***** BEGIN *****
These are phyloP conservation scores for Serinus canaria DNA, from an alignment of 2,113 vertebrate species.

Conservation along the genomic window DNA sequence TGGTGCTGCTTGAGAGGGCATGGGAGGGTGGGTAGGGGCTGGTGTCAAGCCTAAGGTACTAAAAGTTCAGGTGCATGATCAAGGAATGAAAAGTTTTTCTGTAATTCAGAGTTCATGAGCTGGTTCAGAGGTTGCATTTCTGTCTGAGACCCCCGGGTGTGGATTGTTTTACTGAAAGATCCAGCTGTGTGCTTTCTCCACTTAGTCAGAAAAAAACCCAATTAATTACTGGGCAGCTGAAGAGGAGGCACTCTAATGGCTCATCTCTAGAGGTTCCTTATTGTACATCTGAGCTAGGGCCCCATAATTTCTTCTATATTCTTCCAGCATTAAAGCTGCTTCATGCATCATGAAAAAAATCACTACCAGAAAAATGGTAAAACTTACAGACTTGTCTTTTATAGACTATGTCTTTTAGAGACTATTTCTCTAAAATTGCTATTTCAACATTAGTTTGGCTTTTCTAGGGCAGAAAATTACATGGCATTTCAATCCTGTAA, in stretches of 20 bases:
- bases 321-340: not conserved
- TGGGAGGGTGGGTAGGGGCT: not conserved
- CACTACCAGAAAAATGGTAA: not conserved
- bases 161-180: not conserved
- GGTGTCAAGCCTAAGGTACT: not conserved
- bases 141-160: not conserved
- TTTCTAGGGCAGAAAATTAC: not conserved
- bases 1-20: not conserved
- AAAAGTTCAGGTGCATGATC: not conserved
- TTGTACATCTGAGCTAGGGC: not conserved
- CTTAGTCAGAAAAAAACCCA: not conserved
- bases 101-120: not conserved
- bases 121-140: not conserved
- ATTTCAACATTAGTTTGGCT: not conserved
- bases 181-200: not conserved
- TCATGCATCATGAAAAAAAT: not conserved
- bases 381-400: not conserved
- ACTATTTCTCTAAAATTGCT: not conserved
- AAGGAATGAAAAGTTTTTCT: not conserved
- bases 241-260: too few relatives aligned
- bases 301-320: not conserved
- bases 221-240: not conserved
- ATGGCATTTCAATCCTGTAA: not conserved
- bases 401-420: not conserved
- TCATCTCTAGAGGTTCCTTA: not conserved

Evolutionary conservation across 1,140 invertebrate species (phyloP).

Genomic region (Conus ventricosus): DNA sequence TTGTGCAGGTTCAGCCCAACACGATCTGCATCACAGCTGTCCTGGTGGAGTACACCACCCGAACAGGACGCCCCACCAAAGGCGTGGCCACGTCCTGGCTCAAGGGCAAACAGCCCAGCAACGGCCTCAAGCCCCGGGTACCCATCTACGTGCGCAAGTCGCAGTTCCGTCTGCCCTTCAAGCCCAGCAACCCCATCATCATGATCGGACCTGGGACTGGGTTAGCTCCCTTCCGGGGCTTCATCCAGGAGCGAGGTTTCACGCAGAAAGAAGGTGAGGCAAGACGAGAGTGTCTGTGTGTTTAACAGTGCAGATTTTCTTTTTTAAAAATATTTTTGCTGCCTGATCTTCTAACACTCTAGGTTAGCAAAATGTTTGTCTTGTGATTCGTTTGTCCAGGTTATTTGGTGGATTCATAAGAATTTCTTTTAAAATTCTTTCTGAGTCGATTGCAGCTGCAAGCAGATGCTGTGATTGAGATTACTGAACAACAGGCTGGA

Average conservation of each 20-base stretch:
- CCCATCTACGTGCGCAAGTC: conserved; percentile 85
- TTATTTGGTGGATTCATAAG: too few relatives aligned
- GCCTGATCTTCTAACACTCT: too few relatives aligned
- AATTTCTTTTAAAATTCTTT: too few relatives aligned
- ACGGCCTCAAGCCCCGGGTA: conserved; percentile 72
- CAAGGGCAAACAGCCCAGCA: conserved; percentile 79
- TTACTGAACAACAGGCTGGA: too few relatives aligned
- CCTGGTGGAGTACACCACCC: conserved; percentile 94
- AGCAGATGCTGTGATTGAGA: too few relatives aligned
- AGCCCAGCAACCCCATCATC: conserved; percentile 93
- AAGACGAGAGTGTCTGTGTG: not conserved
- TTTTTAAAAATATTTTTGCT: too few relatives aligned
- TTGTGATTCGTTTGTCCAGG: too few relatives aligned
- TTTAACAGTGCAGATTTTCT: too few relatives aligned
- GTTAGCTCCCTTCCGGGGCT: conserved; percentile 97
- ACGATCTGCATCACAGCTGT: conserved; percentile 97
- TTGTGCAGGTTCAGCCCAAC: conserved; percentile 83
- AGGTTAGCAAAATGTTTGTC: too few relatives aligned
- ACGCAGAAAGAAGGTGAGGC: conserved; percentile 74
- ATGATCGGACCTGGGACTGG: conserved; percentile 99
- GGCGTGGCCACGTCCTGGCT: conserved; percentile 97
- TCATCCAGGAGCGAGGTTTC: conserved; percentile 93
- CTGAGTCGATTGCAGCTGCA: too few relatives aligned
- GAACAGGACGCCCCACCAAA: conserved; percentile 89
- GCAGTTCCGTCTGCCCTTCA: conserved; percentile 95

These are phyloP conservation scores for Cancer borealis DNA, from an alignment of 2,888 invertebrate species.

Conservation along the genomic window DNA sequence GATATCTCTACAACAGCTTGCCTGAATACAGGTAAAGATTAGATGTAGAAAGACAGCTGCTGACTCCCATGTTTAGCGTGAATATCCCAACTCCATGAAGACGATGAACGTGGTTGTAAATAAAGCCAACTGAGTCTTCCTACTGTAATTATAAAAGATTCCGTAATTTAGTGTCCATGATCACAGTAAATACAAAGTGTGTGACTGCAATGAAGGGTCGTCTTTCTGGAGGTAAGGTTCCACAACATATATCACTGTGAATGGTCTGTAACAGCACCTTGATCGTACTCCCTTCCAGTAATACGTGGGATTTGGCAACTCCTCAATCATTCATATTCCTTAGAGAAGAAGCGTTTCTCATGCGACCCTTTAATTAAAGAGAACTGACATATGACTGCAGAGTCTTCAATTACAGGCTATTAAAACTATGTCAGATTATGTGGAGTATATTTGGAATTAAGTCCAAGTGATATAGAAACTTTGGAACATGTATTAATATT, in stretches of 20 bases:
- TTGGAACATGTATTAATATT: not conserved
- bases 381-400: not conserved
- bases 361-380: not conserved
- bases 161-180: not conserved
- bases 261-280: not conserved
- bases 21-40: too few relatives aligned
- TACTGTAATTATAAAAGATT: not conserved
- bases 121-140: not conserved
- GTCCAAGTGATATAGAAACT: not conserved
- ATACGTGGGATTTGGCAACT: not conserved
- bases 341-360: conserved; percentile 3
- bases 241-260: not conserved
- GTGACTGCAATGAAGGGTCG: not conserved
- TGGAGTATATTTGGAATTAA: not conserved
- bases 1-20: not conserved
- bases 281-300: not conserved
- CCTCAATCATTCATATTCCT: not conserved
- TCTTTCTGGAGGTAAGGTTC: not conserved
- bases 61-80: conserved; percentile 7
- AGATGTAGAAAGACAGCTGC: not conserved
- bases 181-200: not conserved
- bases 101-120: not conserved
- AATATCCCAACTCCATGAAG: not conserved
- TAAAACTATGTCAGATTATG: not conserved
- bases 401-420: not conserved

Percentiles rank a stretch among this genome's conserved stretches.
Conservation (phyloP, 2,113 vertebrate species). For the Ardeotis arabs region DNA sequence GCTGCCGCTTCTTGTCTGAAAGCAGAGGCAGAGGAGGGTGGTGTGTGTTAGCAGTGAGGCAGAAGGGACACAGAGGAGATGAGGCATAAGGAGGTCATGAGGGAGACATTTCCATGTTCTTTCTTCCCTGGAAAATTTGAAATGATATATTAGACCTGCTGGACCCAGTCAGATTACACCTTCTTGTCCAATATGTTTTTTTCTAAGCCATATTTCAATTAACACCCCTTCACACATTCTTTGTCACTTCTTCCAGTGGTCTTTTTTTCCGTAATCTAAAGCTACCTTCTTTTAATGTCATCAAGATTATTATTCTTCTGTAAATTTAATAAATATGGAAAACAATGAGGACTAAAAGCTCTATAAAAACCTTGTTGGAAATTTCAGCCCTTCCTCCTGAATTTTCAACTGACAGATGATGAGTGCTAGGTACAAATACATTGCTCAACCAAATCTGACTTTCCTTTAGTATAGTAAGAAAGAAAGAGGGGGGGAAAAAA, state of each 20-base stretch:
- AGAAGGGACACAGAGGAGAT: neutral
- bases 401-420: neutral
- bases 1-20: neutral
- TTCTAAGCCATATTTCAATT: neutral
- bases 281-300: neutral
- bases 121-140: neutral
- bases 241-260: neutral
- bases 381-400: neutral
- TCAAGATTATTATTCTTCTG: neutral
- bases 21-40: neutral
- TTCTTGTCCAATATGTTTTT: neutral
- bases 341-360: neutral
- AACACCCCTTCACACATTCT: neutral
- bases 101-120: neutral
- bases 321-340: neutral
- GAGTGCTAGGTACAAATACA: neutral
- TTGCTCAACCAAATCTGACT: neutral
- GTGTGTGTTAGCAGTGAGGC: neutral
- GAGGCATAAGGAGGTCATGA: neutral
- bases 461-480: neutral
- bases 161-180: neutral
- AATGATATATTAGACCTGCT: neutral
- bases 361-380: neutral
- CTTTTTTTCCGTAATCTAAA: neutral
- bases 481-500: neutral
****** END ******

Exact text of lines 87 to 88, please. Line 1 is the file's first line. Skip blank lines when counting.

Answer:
- bases 1-20: neutral
- TTCTAAGCCATATTTCAATT: neutral